As pointed out by the authors, progress in the metastatic setting has been mixed. The negative phase III data for bevacizumab (Avastin)- and cetuximab (Erbitux)-containing regimens is particularly disappointing given their demonstrated efficacy in other gastrointestinal cancers and the strong rationale for their use in pancreatic ductal adenocarcinoma.[6,7] As outlined by the authors, cytotoxic combinations of gemcitabine with capecitabine (Xeloda) and platinum agents do appear to offer a small benefit, particularly in patients with good performance status.
What is one to make of the recently published study by Moore et al? In this study, 569 patients with untreated locally advanced or metastatic pancreatic cancer were randomized to receive gemcitabine with either erlotinib or placebo. The investigators observed a very modest but statistically significant improvement in progression-free survival (hazard ratio [HR] = 0.77, 95% confidence interval [CI] = 0.64–0.92; P = .004), 1-year survival (23% vs 17%; P = .023), and median overall survival (6.24 vs 5.91 months, HR = 0.82, 95% CI = 0.69–0.99; P = .038) favoring the erlotinib arm. This was the first trial to show a survival benefit for any combination therapy in pancreatic cancer and led to US Food and Drug Administration approval of this combination in front-line therapy for pancreatic cancer in 2005.
As has been the experience with epidermal growth factor receptor (EGFR) inhibitors in colorectal cancer and lung cancer, the occurrence of a rash in the study by Moore et al was associated with improved survival after controlling for other prognostic factors (P = .037; HR = 0.74; 95% CI = 0.56–0.98). The median survival rates for patients with grade 0, 1, and 2+ rash were 5.3, 5.8, and 10.5 months, respectively; and the 1-year survival rates were 16%, 9%, and 43% (P < .001). These data suggest that although the benefit for the entire cohort is small, a specific subpopulation of patients do benefit significantly from the addition of erlotinib.
The molecular basis for sensitivity/resistance to erlotinib in pancreatic cancer is unclear. Unlike the case in non–small-cell lung cancer, no predictive EGFR mutations have been discovered. Likewise, the relationship between K-ras mutations and response to tyrosine kinase inhibition (a well established inverse relationship in lung cancer and probably colon cancer) has not been elucidated for pancreatic cancer.[10,11]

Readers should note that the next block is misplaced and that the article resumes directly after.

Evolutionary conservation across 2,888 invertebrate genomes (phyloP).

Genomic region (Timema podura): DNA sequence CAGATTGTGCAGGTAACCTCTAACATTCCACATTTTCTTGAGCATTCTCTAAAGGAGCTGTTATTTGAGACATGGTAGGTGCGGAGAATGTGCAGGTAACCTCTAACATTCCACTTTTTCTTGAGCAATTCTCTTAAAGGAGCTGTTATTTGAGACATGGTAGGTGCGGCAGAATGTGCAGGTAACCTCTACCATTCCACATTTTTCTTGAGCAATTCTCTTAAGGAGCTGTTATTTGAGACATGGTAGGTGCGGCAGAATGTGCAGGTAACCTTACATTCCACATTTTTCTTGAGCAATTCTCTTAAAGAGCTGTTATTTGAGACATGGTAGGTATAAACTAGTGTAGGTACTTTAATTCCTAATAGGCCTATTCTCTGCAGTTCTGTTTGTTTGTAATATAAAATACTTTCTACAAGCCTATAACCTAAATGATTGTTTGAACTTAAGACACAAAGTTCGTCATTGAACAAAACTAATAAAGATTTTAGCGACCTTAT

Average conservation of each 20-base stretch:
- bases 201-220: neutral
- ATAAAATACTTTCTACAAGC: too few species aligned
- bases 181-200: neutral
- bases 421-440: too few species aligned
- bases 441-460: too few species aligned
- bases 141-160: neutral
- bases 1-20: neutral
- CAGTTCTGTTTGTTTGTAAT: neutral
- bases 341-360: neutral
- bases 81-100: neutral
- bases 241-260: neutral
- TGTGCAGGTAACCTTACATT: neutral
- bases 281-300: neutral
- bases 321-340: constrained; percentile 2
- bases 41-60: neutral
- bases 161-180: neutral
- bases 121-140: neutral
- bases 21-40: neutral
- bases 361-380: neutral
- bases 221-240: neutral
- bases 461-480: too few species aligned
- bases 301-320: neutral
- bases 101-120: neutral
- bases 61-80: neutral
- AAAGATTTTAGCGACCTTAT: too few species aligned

Future priorities in pancreatic cancer include the following: (1) Given the negative phase III data involving regimens that had appeared promising at the phase II level, an increased consideration should be given to the incorporation of a randomized phase II trial design in order to strengthen the signal prior to committing to phase III development. (2) We need a renewed focus on conducting clinical trials in the significant population of patients who proceed to second-line therapy.
In parallel with these efforts, a major emphasis on tissue procurement may assist in furthering an understanding of the fundamentals of pancreatic cancer tumor biology when new strategies work, and perhaps even more importantly, when and why they do not. Although concrete progress in this field has been limited, we believe the future holds promise—not the least of which is a reflection of the interest of clinical investigators, society at large, and major and minor pharma in this disease.
—Austin Duffy, MD
—Eileen M. O'Reilly, MD
1. Schenk M, Schwartz AG, O'Neal E, et al: Familial risk of pancreatic cancer. J Natl Cancer Inst 93:640-644, 2001.
2. Ghadirian P, Liu G, Gallinger S, et al: Risk of pancreatic cancer among individuals with a family history of cancer of the pancreas. Int J Cancer 97:807-810, 2002.
3. Del Chiaro M, Zerbi A, Falconi M, et al: Cancer risk among the relatives of patients with pancreatic ductal adenocarcinoma. Pancreatology 7:459-469, 2007.
4. Huguet F, Andre T, Hammel P, et al: Impact of chemoradiotherapy after disease control with chemotherapy in locally advanced pancreatic adenocarcinoma in GERCOR phase II and III studies. J Clin Oncol 25:326-331, 2007.
5. Duffy A, Kortmansky J, Schwartz GK, et al: A phase I study of erlotinib in combination with gemcitabine and radiation in locally advanced, non-operable pancreatic adenocarcinoma. Ann Oncol Sept 17, 2007 [epub ahead of print].
6. Kindler HL, Niedzwiecki D, Hollis D, et al: A double-blind, placebo-controlled, randomized phase III trial of gemcitabine (G) plus bevacizumab (B) versus gemcitabine plus placebo (P) in patients (pts) with advanced pancreatic cancer (PC): A preliminary analysis of Cancer and Leukemia Group B (CALGB) (abstract 4508). J Clin Oncol 25:199s, 2007.
7. Philip PA, Benedetti J, Fenoglio-Preiser C, et al: Phase III study of gemcitabine [G] plus cetuximab [C] versus gemcitabine in patients [pts] with locally advanced or metastatic pancreatic adenocarcinoma [PC]: SWOG S0205 study (abstract LBA4509). J Clin Oncol 25:199s, 2007.
8. Moore MJ, Goldstein D, Hamm J, et al: Erlotinib plus gemcitabine compared with gemcitabine alone in patients with advanced pancreatic cancer: A phase III trial of the National Cancer Institute of Canada Clinical Trials Group. J Clin Oncol 25:1960-1966, 2007.
9. Kwak EL, Jankowski J, Thayer SP, et al: Epidermal growth factor receptor kinase domain mutations in esophageal and pancreatic adenocarcinomas. Clin Cancer Res 12:4283-4287, 2006.
10. Moore MJ, da Cunha Santos G, Kamel-Reid S, et al: The relationship of K-ras mutations and EGFR gene copy number to outcome in patients treated with erlotinib on National Cancer Institute of Canada Clinical Trials Group trial study PA.3 (abstract 4521). J Clin Oncol 25(18S):202s, 2007.
11. Pao W, Wang TY, Riely GJ, et al: KRAS mutations and primary resistance of lung adenocarcinomas to gefitinib or erlotinib. PLoS Medicine 2:e17, 2005.